“These videos are so soothing and encouraging to caregivers,” said Campbell, who has participated in seven of them, providing on-screen testimonials. “They’re filled with facts and information and real life examples where they actually show you them helping someone for real, not just acting it out.”
While Campbell found strong videos elsewhere, she views the realism in the Abe’s Garden videos — filmed on location, without actors or sets — as a major draw for family members at the start of the Alzheimer’s journey, especially those who have never heard of memory care.
“To see caregivers (on video) who are well trained interacting with residents who have dementia in a loving, compassionate way is very encouraging,” she said. “So many (home) caregivers won’t even explore longterm care because, I think, it would be admitting that they are a failure, or they feel too guilty, thinking, ‘I could never do that to my loved one.’ What they are not realizing is that it could actually be the very best thing for their loved one.”
Campbell is one of three participants in the videos with celebratory connections. Like Campbell, Grammy-winning country and Christian music star Amy Grant had personal ties to dementia — both of her parents had it. Grant appears in one video about dealing with reactive behavior from Alzheimer’s patients.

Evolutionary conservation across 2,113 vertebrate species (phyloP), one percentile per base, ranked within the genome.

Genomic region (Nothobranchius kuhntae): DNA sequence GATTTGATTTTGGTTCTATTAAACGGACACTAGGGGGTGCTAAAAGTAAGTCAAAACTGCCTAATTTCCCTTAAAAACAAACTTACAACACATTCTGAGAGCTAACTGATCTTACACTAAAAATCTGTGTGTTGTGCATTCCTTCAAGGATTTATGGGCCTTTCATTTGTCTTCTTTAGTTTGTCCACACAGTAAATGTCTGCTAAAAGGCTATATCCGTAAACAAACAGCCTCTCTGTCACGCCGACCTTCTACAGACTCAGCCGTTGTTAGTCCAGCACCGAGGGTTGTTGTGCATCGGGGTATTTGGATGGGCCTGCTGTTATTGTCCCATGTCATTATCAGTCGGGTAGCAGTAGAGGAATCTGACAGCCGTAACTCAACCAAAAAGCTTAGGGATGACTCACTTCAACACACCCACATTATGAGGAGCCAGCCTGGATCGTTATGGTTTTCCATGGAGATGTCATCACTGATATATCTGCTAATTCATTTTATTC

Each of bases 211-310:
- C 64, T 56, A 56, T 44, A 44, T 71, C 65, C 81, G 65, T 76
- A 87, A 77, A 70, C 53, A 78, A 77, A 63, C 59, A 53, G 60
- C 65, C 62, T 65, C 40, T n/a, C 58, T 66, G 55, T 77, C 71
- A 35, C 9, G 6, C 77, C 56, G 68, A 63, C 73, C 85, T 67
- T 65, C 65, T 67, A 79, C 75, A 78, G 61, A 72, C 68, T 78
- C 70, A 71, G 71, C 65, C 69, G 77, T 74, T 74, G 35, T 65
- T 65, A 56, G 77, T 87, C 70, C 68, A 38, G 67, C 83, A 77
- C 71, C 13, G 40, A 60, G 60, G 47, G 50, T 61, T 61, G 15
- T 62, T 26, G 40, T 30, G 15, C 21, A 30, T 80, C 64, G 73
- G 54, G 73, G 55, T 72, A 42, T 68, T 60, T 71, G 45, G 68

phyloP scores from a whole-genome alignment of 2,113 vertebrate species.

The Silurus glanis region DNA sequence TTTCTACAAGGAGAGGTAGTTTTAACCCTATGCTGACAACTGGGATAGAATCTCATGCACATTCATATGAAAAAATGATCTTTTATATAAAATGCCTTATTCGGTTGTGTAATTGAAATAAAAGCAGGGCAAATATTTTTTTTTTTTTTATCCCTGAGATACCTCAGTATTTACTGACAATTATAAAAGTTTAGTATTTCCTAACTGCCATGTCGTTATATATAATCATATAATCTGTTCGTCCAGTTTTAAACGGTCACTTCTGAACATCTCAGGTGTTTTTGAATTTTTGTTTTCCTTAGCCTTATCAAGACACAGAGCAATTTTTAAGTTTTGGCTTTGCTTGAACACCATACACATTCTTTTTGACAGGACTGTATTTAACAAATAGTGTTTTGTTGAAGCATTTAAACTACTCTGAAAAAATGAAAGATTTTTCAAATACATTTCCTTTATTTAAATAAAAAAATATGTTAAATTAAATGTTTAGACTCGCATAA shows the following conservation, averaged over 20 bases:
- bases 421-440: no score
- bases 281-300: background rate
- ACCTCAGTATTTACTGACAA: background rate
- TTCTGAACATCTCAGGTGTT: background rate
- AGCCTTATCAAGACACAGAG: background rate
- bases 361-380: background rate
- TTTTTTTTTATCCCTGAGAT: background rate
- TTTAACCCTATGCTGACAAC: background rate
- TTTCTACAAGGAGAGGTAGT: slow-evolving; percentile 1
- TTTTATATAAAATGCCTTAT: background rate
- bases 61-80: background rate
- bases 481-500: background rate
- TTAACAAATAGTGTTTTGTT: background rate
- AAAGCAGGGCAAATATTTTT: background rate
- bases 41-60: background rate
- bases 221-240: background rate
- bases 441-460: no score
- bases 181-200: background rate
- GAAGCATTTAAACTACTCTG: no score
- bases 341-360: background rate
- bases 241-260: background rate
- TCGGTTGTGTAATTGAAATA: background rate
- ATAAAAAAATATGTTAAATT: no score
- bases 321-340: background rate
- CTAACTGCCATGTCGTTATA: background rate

Filmmaker and producer Carl Kornmeyer of “Hee Haw” fame came on board to work on the videos due to his personal and professional relationships with both Glen and Grant, as well as his friendship with musician Kris Kristofferson, who was mistakenly diagnosed with Alzheimer’s while Kornmeyer was working with him on a film project.
Patnaik credits Abe’s Garden’s Director of Marketing & Development Beth Zeitlin for the idea of pursuing well-known names, and while Abe’s Garden’s videos aren’t successful strictly because of name recognition, the participation of Campbell, Grant, and Kornmeyer provide another entry point for viewers.